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Slurry Separation - A Systems Approach to Manure Management

by 5m Editor
3 July 2008, at 12:00am

By the University of Illinois Extension, Swine Waste Economical and Environmental Treatment Alternatives. Separation of municipal waste water into its solid and liquid components is a technology that has been utilized by municipal sanitation departments for decades.

Removal of the biosolids fraction cleans the liquid portion sufficiently that the waste water can be added to the surface waters of Illinois and the U.S. Many city waste water treatment departments use polymer-assisted separation systems that combine the use of chemical flocculents, gravity belt thickeners and belt presses to remove the solids fraction from waste water. The Livestock and Urban Waste Research (LUW) Team has adapted this technology to economically separate liquid swine manure into its biosolid and liquid fractions. This systems approach allows the biosolids fraction to be composted for ultimate use as either an on-farm or off-farm soil amendment while producing a liquid fraction with low odor, low solids and low phosphorus concentrations that can be irrigated as a nitrogen fertilizer for row crops.

LUW Team Separation System

All slurry pits in all the swine buildings at the ISU Farm farrow to finish swine operation are drained once or twice each week and recharged with 2-3 inches of separated effluent. The raw slurry is drained by an underground sewer line to the slurry processing building. The raw slurry is passed across a gravity screen-roll process separator to remove separable solids. The separated slurry is mixed with polymer and passed across a gravity belt thickener to remove suspended solids. The resulting biosolids are transported to the compost site, mixed with landscape waste and composted. The resulting separated effluent is stored in a slurry store® until land applied during the corn/soybean growing season via a center pivot irrigator.

Slurry Processed
1,067,237 gallons Raw Slurry

971,160 gallons Separated Effluenta

96,077
a91% collection rate
gallons Biosolids

Slurry separation provides an efficient and cost effective system for managing the odor and nutrient overload associated with swine manure while improving animal welfare, reducing non-point source pollution concerns, and providing a source of beneficial soil amendments for crop production.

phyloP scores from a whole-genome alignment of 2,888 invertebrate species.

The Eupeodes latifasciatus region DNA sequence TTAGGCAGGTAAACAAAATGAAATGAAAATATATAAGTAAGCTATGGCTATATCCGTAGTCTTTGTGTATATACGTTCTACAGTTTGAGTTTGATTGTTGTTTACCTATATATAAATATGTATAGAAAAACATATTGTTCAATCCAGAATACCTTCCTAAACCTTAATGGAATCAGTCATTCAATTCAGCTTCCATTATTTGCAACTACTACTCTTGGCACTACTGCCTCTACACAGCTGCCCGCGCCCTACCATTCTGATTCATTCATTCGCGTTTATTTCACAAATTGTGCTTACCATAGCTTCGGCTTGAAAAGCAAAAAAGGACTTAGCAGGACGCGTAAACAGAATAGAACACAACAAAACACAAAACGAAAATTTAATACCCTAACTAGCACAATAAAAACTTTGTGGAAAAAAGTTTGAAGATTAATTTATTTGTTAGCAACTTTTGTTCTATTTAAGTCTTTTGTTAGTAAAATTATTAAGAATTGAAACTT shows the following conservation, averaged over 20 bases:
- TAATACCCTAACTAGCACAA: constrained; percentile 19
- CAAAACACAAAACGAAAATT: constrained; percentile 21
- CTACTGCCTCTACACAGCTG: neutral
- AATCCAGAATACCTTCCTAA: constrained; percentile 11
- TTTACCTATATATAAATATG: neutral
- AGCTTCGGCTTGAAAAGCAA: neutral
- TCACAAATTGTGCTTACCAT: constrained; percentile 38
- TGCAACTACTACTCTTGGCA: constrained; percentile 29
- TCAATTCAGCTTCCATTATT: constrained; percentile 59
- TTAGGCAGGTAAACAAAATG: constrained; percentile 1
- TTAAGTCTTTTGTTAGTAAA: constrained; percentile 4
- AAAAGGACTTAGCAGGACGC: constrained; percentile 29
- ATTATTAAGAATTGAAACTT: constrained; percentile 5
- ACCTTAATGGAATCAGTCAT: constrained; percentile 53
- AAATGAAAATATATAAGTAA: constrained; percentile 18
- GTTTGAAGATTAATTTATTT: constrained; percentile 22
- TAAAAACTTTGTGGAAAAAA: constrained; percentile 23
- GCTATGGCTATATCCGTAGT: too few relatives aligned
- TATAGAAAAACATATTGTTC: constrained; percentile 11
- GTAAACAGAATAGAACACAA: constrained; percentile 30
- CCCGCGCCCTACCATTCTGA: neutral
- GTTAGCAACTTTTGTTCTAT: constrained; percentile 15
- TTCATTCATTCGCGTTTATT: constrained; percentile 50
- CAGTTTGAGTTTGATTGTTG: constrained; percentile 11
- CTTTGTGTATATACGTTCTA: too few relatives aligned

Land Application of Separated Effluent

The separated effluent, which makes up 90 percent of the raw slurry volume, is transferred to a slurry store® tank or other appropriate storage tank where it is aerated before being land applied using center pivot or subsurface irrigation. Because the total solids have been reduced by more than 98 percent in the effluent, clogging in irrigation equipment and piping is not a concern. Additionally, no odor problems have been associated with the use of separated effluent even with above ground irrigation systems.

Land Application of Separated Biosolids

The biosolids, which make up 2-10 percent of the raw slurry volume, are collected, composted and then land applied.


Abbreviations
IF = Inorganic Fertilizer (Anhydrous Ammonia, Potash, Diammonium Phosphate (DAP) SE-MS = Separated Effluent from microscreen
RS = Raw Slurry DM (%) = Percent Dry Matter
RS1 = Raw Slurry Before Processing Started N (%) = Percent Nitrogen
BS = Biosolids/Separated Solids P (%) = Percent Phosphorus
BS-B = Biosolids/Separated Solids from belt press K (%) = Percent Potassium
BS-MS = Biosolids/Separated Solids from microscreen Ca (%) = Percent Calcium
SE = Separated Effluent N:P = Ratio of Nitrogen to Phosphorus
SE-B = Separated Effluent from belt press

Component Characteristics

Both the composted biosolids and the separated effluent provide a comparable alternative to using inorganic fertilizers for crop production.

Characteristics of Slurry,
Effluent and Solids (Year 1)
Characteristics of Slurry,
Effluent and Solids (Year 2)
Item % Solids % N %P N:P Item % Solids % N %P N:P
RS1 3.65 1.00 0.530 1.9:1 RS 0.82 0.11 0.020 5.5:1
RS 1.30 0.19 0.050 3.8:1 SE-B 0.39 0.07 0.006 12:1
SE 0.40 0.08b 0.004 20.0:1 SE-MS 0.37 0.06 0.006 10:1
BS 10.40 0.90 0.640 1.4:1 BS-B 9.33 0.55 0.350 1.6:1
Changea -69.2 -60.6 -91.7 BS-MS 0.77 0.65 0.430 1.5:1
apercent change from RS to SE
b0.09% in irrigant
Change
BS-B -52.4 -36.4 -70.0
BS-MS -54.9 -45.5 -70.0


Separation Costs

Total separation costs, including equipment, labor, polymer and fuel, come in at less than 1.0 cent per gallon of raw slurry.

Separation Costsa
Equipment $100,000
Labor $15:hour .35/.34¢ SE/RS
Polymerb $1.60:lb .14/.13¢ SE/RS
Fuel $2.10:gal .15/.14¢ SE/RS
Main 2%:year .08/.07¢ SE/RS
Depr. (15yr) 6.7%:year .27/.25¢ SE/RS
acosts reflect 2007 prices
b560 mg:gal SE, 510 mg:gal RS


Separation/Application Cost (¢:g)a
Item Separation Irrigation Total
RS 0.90 0.10 1.0
SE 0.99 0.10 1.09
RS Direct Injection= 0.70-1.70
acosts reflect 2007 prices

BMPs for Effective Slurry Separation

  • Frequent separation of slurry
  • Fresh slurry (no older than 7 days) is easier and lower cost (requires less polymer) to separate than anaerobic slurry
  • Not all liquid manure is the same, slurry composition can vary
  • Select a polymer specific to the slurry produced
  • Have adequate storage for separated effluent
  • Separation equipment should be housed in a heated building to allow year around processing
  • Match equipment size (gallons:minute processed) to slurry production
  • Have appropriate storage for separated biosolids or an adequate sized compost facility

June 2008